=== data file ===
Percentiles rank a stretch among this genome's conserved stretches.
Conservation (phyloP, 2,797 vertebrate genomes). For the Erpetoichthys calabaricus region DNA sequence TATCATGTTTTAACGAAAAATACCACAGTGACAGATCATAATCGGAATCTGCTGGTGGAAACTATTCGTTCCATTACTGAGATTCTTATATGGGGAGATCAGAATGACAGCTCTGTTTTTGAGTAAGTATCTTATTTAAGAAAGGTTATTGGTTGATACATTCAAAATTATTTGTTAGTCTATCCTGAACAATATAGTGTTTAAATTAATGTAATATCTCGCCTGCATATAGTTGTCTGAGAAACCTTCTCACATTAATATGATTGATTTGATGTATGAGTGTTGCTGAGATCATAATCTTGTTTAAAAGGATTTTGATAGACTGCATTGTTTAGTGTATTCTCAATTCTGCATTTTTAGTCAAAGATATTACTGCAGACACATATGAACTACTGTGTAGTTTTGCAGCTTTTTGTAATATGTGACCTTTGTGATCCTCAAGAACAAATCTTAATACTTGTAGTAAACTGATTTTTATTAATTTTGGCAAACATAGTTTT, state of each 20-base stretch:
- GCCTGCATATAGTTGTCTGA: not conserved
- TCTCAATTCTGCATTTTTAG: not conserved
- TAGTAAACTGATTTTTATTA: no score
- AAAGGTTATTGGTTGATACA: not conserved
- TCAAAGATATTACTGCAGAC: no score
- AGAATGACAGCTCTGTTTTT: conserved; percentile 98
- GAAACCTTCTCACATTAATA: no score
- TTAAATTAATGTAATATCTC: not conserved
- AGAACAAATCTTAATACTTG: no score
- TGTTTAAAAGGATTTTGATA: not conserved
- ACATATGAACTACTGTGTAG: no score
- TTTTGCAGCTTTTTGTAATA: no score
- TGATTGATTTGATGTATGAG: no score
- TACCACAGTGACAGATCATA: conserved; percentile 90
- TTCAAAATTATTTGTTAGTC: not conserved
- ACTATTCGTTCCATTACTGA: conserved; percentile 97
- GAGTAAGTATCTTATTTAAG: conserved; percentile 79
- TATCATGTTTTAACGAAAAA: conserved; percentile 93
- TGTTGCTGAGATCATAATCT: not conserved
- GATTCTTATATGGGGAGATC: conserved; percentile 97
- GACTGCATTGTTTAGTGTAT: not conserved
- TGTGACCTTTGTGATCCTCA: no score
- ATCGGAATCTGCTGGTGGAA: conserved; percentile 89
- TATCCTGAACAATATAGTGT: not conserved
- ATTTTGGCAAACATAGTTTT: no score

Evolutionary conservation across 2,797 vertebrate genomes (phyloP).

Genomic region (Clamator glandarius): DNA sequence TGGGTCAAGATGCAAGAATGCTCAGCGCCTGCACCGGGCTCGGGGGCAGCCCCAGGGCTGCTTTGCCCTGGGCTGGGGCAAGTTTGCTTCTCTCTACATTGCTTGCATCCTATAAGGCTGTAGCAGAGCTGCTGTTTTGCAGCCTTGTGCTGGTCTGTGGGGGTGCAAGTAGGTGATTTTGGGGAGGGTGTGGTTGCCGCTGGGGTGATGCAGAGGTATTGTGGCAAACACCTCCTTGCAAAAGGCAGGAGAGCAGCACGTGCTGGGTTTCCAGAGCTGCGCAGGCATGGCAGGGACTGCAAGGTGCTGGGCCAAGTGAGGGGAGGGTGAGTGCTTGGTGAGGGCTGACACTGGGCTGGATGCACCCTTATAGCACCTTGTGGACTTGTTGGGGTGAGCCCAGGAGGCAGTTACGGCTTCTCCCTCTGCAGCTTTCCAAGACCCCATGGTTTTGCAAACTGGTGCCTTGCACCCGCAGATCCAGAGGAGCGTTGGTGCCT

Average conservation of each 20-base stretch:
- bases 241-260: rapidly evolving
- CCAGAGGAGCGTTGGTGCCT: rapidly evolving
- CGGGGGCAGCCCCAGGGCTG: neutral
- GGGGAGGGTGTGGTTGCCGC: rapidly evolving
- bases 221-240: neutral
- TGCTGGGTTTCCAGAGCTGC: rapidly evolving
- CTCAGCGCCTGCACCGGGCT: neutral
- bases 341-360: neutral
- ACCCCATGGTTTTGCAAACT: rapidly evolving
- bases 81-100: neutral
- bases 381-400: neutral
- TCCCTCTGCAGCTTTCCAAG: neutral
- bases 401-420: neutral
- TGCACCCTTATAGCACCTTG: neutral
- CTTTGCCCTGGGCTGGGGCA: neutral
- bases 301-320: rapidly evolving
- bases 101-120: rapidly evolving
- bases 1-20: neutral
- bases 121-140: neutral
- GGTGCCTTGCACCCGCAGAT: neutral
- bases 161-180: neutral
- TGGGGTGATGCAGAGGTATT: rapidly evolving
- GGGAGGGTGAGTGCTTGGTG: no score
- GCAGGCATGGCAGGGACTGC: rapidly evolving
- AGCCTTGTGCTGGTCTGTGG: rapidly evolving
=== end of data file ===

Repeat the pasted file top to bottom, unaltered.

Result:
Percentiles rank a stretch among this genome's conserved stretches.
Conservation (phyloP, 2,797 vertebrate genomes). For the Erpetoichthys calabaricus region DNA sequence TATCATGTTTTAACGAAAAATACCACAGTGACAGATCATAATCGGAATCTGCTGGTGGAAACTATTCGTTCCATTACTGAGATTCTTATATGGGGAGATCAGAATGACAGCTCTGTTTTTGAGTAAGTATCTTATTTAAGAAAGGTTATTGGTTGATACATTCAAAATTATTTGTTAGTCTATCCTGAACAATATAGTGTTTAAATTAATGTAATATCTCGCCTGCATATAGTTGTCTGAGAAACCTTCTCACATTAATATGATTGATTTGATGTATGAGTGTTGCTGAGATCATAATCTTGTTTAAAAGGATTTTGATAGACTGCATTGTTTAGTGTATTCTCAATTCTGCATTTTTAGTCAAAGATATTACTGCAGACACATATGAACTACTGTGTAGTTTTGCAGCTTTTTGTAATATGTGACCTTTGTGATCCTCAAGAACAAATCTTAATACTTGTAGTAAACTGATTTTTATTAATTTTGGCAAACATAGTTTT, state of each 20-base stretch:
- GCCTGCATATAGTTGTCTGA: not conserved
- TCTCAATTCTGCATTTTTAG: not conserved
- TAGTAAACTGATTTTTATTA: no score
- AAAGGTTATTGGTTGATACA: not conserved
- TCAAAGATATTACTGCAGAC: no score
- AGAATGACAGCTCTGTTTTT: conserved; percentile 98
- GAAACCTTCTCACATTAATA: no score
- TTAAATTAATGTAATATCTC: not conserved
- AGAACAAATCTTAATACTTG: no score
- TGTTTAAAAGGATTTTGATA: not conserved
- ACATATGAACTACTGTGTAG: no score
- TTTTGCAGCTTTTTGTAATA: no score
- TGATTGATTTGATGTATGAG: no score
- TACCACAGTGACAGATCATA: conserved; percentile 90
- TTCAAAATTATTTGTTAGTC: not conserved
- ACTATTCGTTCCATTACTGA: conserved; percentile 97
- GAGTAAGTATCTTATTTAAG: conserved; percentile 79
- TATCATGTTTTAACGAAAAA: conserved; percentile 93
- TGTTGCTGAGATCATAATCT: not conserved
- GATTCTTATATGGGGAGATC: conserved; percentile 97
- GACTGCATTGTTTAGTGTAT: not conserved
- TGTGACCTTTGTGATCCTCA: no score
- ATCGGAATCTGCTGGTGGAA: conserved; percentile 89
- TATCCTGAACAATATAGTGT: not conserved
- ATTTTGGCAAACATAGTTTT: no score

Evolutionary conservation across 2,797 vertebrate genomes (phyloP).

Genomic region (Clamator glandarius): DNA sequence TGGGTCAAGATGCAAGAATGCTCAGCGCCTGCACCGGGCTCGGGGGCAGCCCCAGGGCTGCTTTGCCCTGGGCTGGGGCAAGTTTGCTTCTCTCTACATTGCTTGCATCCTATAAGGCTGTAGCAGAGCTGCTGTTTTGCAGCCTTGTGCTGGTCTGTGGGGGTGCAAGTAGGTGATTTTGGGGAGGGTGTGGTTGCCGCTGGGGTGATGCAGAGGTATTGTGGCAAACACCTCCTTGCAAAAGGCAGGAGAGCAGCACGTGCTGGGTTTCCAGAGCTGCGCAGGCATGGCAGGGACTGCAAGGTGCTGGGCCAAGTGAGGGGAGGGTGAGTGCTTGGTGAGGGCTGACACTGGGCTGGATGCACCCTTATAGCACCTTGTGGACTTGTTGGGGTGAGCCCAGGAGGCAGTTACGGCTTCTCCCTCTGCAGCTTTCCAAGACCCCATGGTTTTGCAAACTGGTGCCTTGCACCCGCAGATCCAGAGGAGCGTTGGTGCCT

Average conservation of each 20-base stretch:
- bases 241-260: rapidly evolving
- CCAGAGGAGCGTTGGTGCCT: rapidly evolving
- CGGGGGCAGCCCCAGGGCTG: neutral
- GGGGAGGGTGTGGTTGCCGC: rapidly evolving
- bases 221-240: neutral
- TGCTGGGTTTCCAGAGCTGC: rapidly evolving
- CTCAGCGCCTGCACCGGGCT: neutral
- bases 341-360: neutral
- ACCCCATGGTTTTGCAAACT: rapidly evolving
- bases 81-100: neutral
- bases 381-400: neutral
- TCCCTCTGCAGCTTTCCAAG: neutral
- bases 401-420: neutral
- TGCACCCTTATAGCACCTTG: neutral
- CTTTGCCCTGGGCTGGGGCA: neutral
- bases 301-320: rapidly evolving
- bases 101-120: rapidly evolving
- bases 1-20: neutral
- bases 121-140: neutral
- GGTGCCTTGCACCCGCAGAT: neutral
- bases 161-180: neutral
- TGGGGTGATGCAGAGGTATT: rapidly evolving
- GGGAGGGTGAGTGCTTGGTG: no score
- GCAGGCATGGCAGGGACTGC: rapidly evolving
- AGCCTTGTGCTGGTCTGTGG: rapidly evolving